"This rule is arbitrary and nonsensical", stresses Madjid Djamegari, "it disadvantages in particular the many small businesses, bars, pubs and cider houses". Yet, just these businesses, which are run with a lot of heart and soul, are particularly worth protecting. Djamegari is disappointed by the federal state government: "Minister of economy Tarek Al-Wazir is said to have vehemently insisted on this rule. Why Hesse is the only federal state with such a rule is nowhere explained; the Minister of Economics also owes a scientific explanation." An emergency appeal against this rule is currently being considered.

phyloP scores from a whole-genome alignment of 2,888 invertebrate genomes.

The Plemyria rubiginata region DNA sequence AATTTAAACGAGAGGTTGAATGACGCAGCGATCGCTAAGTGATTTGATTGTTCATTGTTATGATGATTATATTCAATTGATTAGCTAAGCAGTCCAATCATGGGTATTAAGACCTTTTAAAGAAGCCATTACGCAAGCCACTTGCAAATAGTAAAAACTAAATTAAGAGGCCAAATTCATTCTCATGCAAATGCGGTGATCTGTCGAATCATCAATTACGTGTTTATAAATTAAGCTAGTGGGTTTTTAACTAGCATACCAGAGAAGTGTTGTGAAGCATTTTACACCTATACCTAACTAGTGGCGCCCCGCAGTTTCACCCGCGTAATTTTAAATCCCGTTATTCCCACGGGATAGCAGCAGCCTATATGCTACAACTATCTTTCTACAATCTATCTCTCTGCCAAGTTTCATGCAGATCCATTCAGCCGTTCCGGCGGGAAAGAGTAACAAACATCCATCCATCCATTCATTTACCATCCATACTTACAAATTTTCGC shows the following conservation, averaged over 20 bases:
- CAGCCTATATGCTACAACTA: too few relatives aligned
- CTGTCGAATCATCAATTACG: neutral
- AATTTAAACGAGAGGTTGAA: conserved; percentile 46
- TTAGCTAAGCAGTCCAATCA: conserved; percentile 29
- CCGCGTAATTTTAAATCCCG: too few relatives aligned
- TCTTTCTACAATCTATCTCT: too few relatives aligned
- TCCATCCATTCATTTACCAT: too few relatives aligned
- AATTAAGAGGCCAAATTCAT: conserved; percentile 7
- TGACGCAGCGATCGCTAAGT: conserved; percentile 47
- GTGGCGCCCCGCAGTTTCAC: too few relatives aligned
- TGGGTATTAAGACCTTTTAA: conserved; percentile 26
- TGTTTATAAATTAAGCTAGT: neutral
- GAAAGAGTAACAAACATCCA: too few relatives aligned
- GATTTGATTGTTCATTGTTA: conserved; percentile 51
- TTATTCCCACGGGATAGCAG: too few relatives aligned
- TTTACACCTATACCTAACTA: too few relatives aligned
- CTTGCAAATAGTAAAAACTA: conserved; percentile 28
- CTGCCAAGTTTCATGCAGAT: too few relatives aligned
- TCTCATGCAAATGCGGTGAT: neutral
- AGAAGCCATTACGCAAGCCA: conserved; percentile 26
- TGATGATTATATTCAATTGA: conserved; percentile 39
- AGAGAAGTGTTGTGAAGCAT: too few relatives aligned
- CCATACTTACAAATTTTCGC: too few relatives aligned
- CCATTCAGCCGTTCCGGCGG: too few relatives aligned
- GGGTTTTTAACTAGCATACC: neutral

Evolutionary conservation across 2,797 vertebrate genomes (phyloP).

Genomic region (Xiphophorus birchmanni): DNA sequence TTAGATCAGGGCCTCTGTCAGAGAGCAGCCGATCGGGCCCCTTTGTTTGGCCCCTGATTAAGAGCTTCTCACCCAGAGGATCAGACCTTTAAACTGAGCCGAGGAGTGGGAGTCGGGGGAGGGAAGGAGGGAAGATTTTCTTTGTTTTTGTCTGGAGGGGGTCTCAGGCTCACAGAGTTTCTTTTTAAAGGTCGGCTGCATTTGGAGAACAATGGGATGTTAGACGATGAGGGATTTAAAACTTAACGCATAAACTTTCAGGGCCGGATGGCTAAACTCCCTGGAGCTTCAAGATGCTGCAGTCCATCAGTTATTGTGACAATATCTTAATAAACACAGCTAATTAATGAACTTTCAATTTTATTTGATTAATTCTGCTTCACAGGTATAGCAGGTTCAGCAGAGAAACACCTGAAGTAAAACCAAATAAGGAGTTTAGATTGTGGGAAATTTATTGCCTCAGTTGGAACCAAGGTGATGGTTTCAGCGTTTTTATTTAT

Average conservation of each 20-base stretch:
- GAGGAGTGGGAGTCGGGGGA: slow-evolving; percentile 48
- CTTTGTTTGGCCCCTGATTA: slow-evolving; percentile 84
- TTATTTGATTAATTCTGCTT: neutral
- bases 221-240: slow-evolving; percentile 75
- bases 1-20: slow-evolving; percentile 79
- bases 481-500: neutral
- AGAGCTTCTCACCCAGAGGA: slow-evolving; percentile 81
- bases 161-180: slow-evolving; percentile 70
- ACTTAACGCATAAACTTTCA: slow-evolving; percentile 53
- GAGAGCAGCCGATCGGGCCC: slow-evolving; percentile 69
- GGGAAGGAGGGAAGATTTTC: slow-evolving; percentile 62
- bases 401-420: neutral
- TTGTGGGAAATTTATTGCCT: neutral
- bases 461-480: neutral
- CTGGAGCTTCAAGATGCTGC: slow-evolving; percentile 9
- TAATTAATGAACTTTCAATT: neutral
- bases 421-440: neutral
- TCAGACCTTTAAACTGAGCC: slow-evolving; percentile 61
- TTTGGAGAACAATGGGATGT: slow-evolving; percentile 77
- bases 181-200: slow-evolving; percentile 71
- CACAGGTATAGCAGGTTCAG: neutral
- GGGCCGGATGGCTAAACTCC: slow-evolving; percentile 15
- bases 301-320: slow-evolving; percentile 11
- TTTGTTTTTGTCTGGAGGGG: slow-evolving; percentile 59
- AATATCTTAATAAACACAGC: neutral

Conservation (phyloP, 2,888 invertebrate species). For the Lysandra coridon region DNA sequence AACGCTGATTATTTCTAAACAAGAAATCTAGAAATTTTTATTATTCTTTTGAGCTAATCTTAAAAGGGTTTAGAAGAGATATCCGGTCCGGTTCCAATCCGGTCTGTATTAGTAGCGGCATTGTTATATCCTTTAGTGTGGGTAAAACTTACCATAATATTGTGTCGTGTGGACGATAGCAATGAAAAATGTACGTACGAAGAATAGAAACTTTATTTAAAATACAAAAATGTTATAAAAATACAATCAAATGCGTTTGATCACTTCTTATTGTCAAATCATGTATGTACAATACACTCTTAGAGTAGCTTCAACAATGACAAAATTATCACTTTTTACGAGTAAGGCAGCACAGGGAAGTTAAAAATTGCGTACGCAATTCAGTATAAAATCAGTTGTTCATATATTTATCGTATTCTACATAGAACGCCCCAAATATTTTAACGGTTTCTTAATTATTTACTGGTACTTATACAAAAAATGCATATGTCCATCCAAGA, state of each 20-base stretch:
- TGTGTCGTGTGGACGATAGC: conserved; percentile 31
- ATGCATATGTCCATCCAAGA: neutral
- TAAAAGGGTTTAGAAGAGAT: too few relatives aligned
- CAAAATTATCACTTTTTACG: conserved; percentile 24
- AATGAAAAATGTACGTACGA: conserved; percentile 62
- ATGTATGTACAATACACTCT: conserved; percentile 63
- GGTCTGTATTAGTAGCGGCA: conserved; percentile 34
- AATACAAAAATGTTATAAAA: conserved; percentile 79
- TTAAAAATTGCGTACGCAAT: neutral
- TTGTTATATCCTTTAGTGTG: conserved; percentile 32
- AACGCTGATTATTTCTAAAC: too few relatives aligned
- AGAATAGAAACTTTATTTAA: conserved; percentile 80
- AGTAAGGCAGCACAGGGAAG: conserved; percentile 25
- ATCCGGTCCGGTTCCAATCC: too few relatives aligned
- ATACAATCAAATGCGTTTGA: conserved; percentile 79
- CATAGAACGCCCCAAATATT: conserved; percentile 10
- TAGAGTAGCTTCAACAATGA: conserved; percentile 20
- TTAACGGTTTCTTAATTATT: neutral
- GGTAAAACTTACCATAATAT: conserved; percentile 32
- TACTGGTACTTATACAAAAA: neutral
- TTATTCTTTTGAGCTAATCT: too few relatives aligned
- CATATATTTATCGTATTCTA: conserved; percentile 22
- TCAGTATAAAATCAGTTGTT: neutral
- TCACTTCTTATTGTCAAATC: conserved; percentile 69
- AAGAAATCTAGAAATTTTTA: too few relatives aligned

"We strongly advise our member companies to review their business calculations," said Matthias Martinsohn, board member of the IGF. "It must be clear to every entrepreneur that an economically viable restart based on these rules is the exception rather than the rule for businesses. In most cases, the loss will be higher when the businesses open than if they remained closed." Finally, costs would remain at 100 percent. Rents that have been deferred to date would be due again and staff, 95 per cent of whom are currently on reduced hours, would have to be paid their full salaries again.
"The costs of running restaurants are often underestimated," says James Ardinast, IGF board member, adding, "At an occupancy rate of around 80 percent, the break-even point is reached; for some restaurants, the threshold is even higher because of the high fixed costs." The rules now in place allow for a maximum occupancy of 30 to 40 percent, mind you, with double occupancy in the evening. "If this is possible at all, because many guests are still anxious, demand will start slowly for now," Ardinast assesses the situation.